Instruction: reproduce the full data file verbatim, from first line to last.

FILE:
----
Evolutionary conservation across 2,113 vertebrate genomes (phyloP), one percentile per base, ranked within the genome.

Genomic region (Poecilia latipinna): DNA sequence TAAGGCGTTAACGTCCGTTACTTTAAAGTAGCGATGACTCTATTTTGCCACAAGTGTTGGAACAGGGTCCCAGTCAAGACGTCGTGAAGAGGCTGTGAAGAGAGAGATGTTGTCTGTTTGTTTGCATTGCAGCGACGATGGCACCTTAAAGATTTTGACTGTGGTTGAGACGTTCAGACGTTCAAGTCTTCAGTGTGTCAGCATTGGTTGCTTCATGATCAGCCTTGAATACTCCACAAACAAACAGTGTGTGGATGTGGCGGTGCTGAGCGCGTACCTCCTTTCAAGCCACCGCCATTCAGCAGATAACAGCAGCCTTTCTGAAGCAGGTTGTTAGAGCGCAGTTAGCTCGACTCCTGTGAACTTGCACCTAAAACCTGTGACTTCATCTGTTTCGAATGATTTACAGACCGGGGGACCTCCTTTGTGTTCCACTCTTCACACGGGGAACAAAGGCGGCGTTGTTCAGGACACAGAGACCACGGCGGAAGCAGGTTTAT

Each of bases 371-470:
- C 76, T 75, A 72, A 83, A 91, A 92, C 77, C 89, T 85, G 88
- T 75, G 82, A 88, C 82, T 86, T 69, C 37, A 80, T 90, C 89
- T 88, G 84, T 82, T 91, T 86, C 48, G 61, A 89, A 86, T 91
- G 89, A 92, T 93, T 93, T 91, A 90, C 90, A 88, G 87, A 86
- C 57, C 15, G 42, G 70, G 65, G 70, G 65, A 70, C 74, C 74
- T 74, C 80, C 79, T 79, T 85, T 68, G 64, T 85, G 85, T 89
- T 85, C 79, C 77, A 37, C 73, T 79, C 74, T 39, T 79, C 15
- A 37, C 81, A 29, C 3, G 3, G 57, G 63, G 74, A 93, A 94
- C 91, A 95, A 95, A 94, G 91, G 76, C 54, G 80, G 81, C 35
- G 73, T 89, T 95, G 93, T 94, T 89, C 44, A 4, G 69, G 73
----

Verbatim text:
Evolutionary conservation across 2,113 vertebrate genomes (phyloP), one percentile per base, ranked within the genome.

Genomic region (Poecilia latipinna): DNA sequence TAAGGCGTTAACGTCCGTTACTTTAAAGTAGCGATGACTCTATTTTGCCACAAGTGTTGGAACAGGGTCCCAGTCAAGACGTCGTGAAGAGGCTGTGAAGAGAGAGATGTTGTCTGTTTGTTTGCATTGCAGCGACGATGGCACCTTAAAGATTTTGACTGTGGTTGAGACGTTCAGACGTTCAAGTCTTCAGTGTGTCAGCATTGGTTGCTTCATGATCAGCCTTGAATACTCCACAAACAAACAGTGTGTGGATGTGGCGGTGCTGAGCGCGTACCTCCTTTCAAGCCACCGCCATTCAGCAGATAACAGCAGCCTTTCTGAAGCAGGTTGTTAGAGCGCAGTTAGCTCGACTCCTGTGAACTTGCACCTAAAACCTGTGACTTCATCTGTTTCGAATGATTTACAGACCGGGGGACCTCCTTTGTGTTCCACTCTTCACACGGGGAACAAAGGCGGCGTTGTTCAGGACACAGAGACCACGGCGGAAGCAGGTTTAT

Each of bases 371-470:
- C 76, T 75, A 72, A 83, A 91, A 92, C 77, C 89, T 85, G 88
- T 75, G 82, A 88, C 82, T 86, T 69, C 37, A 80, T 90, C 89
- T 88, G 84, T 82, T 91, T 86, C 48, G 61, A 89, A 86, T 91
- G 89, A 92, T 93, T 93, T 91, A 90, C 90, A 88, G 87, A 86
- C 57, C 15, G 42, G 70, G 65, G 70, G 65, A 70, C 74, C 74
- T 74, C 80, C 79, T 79, T 85, T 68, G 64, T 85, G 85, T 89
- T 85, C 79, C 77, A 37, C 73, T 79, C 74, T 39, T 79, C 15
- A 37, C 81, A 29, C 3, G 3, G 57, G 63, G 74, A 93, A 94
- C 91, A 95, A 95, A 94, G 91, G 76, C 54, G 80, G 81, C 35
- G 73, T 89, T 95, G 93, T 94, T 89, C 44, A 4, G 69, G 73